Thailand hopes industrial estates swamped in its worst floods in half a century can be up and running within three months, the prime minister said on Monday, as the danger of central Bangkok being inundated appeared finally to have passed.

Nearly 400 people have been killed in months of floods that have disrupted the lives of more than 2 million, economic growth has been set back and global supply chains for Thai-made computer and auto parts thrown into disarray.

But inner Bangkok, protected by a network of dikes and sandbag walls, appeared to have escaped the deluge with peak tides on the Chao Phraya river due to pass on Monday, water levels falling upstream and clear weather setting in.

While the centre of the capital remained dry with business mostly as usual, neighbourhoods on the wrong side of the protective ring, especially to the north and west, and provinces to the north, have been swamped by deep, fetid flows.

Anger is rising in hard-hit communities. Tension boiled over into skirmishes with police in some areas as villagers tried to pull down flood barriers keeping water high in their communities but protecting the capital.

The disaster has been the first big test for the government of Prime Minister Yingluck Shinawatra, a political novice who took over this year after an election that many Thais hoped would heal deep divisions.

Saving Bangkok from a ruinous flood would be an important victory. The city's 12 million people account for 41 percent of Thailand's gross domestic product.

Another economically vital region is just north of Bangkok, in particular Pathum Thani and Ayutthaya provinces, which have been largely inundated for weeks.

Seven industrial estates that have sprung up over the last two decades on what used to be the central plain's rice fields have been overcome by the vast volumes of water.

Yingluck said it should take three months to rehabilitate the estates, where some foreign investors have built production hubs.

We expect after the water recedes the industrial estates will recover within three months if we can release the water and recover the machinery quickly, Yingluck told reporters.

A resident of Pathum Thani province said the water had fallen for the first time and was down about 5 cm (2 inches) on Monday, but was still nearly 1.5 metres (5 feet) deep.


Thailand is the second-largest exporter of computer hard drives and global prices are rising because of a flood-related shortage of major components used in personal computers.

Thailand is also Southeast Asia's main auto-parts maker and Japan's Honda Motor Co said car production could be difficult in the second half of its business year ending in March. Its Ayutthaya plant has suspended work indefinitely.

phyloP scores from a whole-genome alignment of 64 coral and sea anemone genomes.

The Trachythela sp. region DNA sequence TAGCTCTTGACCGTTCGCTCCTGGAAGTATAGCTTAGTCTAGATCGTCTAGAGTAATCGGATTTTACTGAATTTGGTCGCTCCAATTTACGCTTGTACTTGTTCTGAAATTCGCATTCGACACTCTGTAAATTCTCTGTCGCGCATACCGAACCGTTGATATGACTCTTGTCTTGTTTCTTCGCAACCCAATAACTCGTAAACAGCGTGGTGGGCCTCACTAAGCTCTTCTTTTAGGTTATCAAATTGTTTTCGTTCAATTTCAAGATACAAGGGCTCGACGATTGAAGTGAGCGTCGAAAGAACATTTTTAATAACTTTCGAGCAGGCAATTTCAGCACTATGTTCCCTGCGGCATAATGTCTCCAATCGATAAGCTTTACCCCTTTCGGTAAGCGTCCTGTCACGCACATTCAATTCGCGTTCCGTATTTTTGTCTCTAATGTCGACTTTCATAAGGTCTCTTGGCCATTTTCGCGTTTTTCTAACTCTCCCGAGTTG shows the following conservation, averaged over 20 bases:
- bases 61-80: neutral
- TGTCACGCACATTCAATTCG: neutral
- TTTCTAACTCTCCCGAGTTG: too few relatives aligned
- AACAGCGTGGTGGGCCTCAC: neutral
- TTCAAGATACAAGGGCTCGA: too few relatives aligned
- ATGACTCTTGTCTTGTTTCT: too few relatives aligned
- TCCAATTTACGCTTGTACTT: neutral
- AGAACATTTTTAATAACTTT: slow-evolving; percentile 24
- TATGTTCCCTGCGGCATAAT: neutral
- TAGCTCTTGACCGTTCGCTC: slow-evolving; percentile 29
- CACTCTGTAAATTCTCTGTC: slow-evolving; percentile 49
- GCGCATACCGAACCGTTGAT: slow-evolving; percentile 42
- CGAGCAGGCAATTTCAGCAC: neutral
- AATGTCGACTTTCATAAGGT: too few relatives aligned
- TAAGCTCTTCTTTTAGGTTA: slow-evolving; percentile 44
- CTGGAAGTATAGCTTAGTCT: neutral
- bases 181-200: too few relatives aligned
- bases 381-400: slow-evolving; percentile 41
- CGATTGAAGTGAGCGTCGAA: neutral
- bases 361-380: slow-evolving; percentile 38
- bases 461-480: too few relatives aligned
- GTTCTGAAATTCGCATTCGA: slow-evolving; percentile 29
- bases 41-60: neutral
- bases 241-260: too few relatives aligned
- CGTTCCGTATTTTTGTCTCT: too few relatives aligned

Yingluck said she had assured Japanese investors of steps to prevent a repeat of disaster from the annual rainy season.

They are still confident to invest in Thailand but we have to invest in a long-term flood-protection plan, she said.

Energy Minister Pichai Naripthaphan said the government expected a recovery plan would cost up to 900 billion baht ($30 billion), including 800 billion baht for an overhaul of the water-management system and 100 billion for the rehabilitation of industrial estates.

Every crisis has an opportunity. We are studying how to rebuild the country's economy and competitiveness. We have studied models from several countries, Pichai told Reuters. Solving the flood crisis is the main issue.

Yingluck said that huge sum had yet to be finalised.

The president of South Korea's Samsung Electronics said at the weekend he expected the floods to hit the computer memory chip market further by hurting PC production until the first quarter of next year.

Honda said the interruption at its Thai plant was expected to disrupt car production in Indonesia, Vietnam and Pakistan, where it uses Thai parts.


The Bank of Thailand has nearly halved its projection of economic growth this year to 2.6 percent from July's 4.1 percent estimate, and said the economy -- Southeast Asia's second largest -- would shrink by 1.9 percent in the December quarter from the previous three months due to the floods.

Foreign tourist arrivals in the fourth quarter were expected to drop as much as 20 percent, meaning losses of up to 30 billion baht, said Kongkrit Hirankij, president of the Federation of the Thai Tourism Industry.

The floods submerged four million acres (1.6 million ha), an area roughly the size of Kuwait, and destroyed 25 percent of the main rice crop in the world's largest rice exporter.

The deluge was caused in part by unusually heavy monsoon rain falling on a low-lying region, but the weather has been largely clear for a week as the cooler dry season begins.

But the danger is far from over with the run-off still moving and swamping neighbourhoods as fears of disease grow.

People living in Thonburi, on the west bank of the Chao Phraya, have been struggling in waist-deep water for days, as have those in suburbs and provinces to the north of Bangkok.

About 30 riot police were deployed in an area of Pathum Thani to maintain order after residents destroyed a barrier.

Yingluck assured victims in a Facebook message that they would be taken care of.

As well as a big risk of diarrhoea and mosquito-borne diseases, skin infections are a major problem and in some areas,

crocodiles have escaped from flooded farms and snakes searching for dry land have slithered into homes.

(Additional reporting by Khettiya Jittapong, Bazuki Muhammad in BANGKOK and Chang-Ran Kim in TOKYO; Editing by Ron Popeski)